Jul 24, 2013

To the Origin of the Word “Yoga”

Inspired by watching a nice Indian series about relations between Shiva and Sati.

This article for sure comes as the off-top in this part of the blog, but now I can’t be bothered to find some other place to speak out, thus I will take the liberty of doing this prank.

And so, the word “yoga” is well known to have originated from the verbal root “yuj” meaning “to join / unite”. The only question is – what is this united. There are traditional answers to this question, like: the body is united with the spirit, the “cart of feelings” (the metaphor from Svetasvatara Upanishad and Bhagavad-Gita) is put under control, in the context of hatha yoga they are the parts of bodies, and so on. In general, it all deals with “internal” conjugation. However, I have another one, rather unusual, hypothesis that has occurred to me. The series that I saw yesterday and the image of Shiva spelled out there has reminded me of a theory about shamanistic origin of this image that is obvious to most of culture experts.
Let me remind that the oldest (as they think) figure of Shiva Pashupati from Mohenjodaro seals already contains an obviously shamanistic element – the horned mask. And the elements of the later period: having a drum, sprinkling ashes upon one’s body, having one’s own sacred tree (rudraksha) which seeds he has with him (sometimes the route of a shaman goes through the branches of the World Tree), one’s “own” mountain Kailash (the World Mountain), cobras on the body resembling the spirit-guides, vahana or the mount, abiding in the borderline states both in physical (cemeteries) and psychical (smoking hashish) senses, the dance and hundreds of other analogies.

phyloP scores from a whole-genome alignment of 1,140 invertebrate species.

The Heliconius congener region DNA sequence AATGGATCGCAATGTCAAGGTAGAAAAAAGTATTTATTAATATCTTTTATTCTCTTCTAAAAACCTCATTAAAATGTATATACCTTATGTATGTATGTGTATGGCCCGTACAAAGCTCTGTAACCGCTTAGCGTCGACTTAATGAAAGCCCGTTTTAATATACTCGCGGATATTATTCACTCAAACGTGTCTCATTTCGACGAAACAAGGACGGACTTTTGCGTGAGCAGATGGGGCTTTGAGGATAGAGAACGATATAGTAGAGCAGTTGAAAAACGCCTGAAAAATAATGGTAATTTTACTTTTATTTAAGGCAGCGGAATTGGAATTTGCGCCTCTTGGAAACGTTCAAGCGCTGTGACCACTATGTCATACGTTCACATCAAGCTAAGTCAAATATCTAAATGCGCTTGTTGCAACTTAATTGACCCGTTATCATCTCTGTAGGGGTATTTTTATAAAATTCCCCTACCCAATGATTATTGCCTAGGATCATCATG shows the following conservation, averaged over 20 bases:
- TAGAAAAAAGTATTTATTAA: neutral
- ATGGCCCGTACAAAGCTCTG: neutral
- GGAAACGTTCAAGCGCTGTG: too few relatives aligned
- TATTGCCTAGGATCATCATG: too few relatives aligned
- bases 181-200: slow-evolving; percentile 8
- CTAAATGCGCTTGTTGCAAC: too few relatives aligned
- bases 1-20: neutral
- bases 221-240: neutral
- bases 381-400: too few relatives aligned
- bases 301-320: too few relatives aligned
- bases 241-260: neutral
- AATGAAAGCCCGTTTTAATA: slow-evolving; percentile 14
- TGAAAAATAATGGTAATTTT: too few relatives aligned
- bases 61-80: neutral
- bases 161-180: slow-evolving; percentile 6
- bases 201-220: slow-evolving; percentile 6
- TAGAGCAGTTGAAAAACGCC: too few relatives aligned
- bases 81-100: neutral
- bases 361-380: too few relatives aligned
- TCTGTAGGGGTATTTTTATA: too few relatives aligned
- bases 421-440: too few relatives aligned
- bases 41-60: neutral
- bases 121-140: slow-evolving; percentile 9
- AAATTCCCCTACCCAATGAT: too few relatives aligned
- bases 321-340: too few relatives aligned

Shiva is considered to be the “Master of Yoga”. One may see details about shamanistic roots of yoga and analogies between yoga and shamanistic practices in respective sections of my monograph. But let us note that the basic function of a shaman is to link (unite!) different planes of reality (Realms, the branches of the World tree and so on). And in this sense we start to treat the Sanskrit root “unity” in a different way.

The situation has reminded me of sacral meaning of the Chinese hieroglyph wan (the ruler) that initially pointed out at shamanistic functions of the governor. This hieroglyph looks like three horizontal lines (that symbolize the Worlds of the shamanistic mythology) crossed by a vertical one that conveys the idea of travelling through these worlds.

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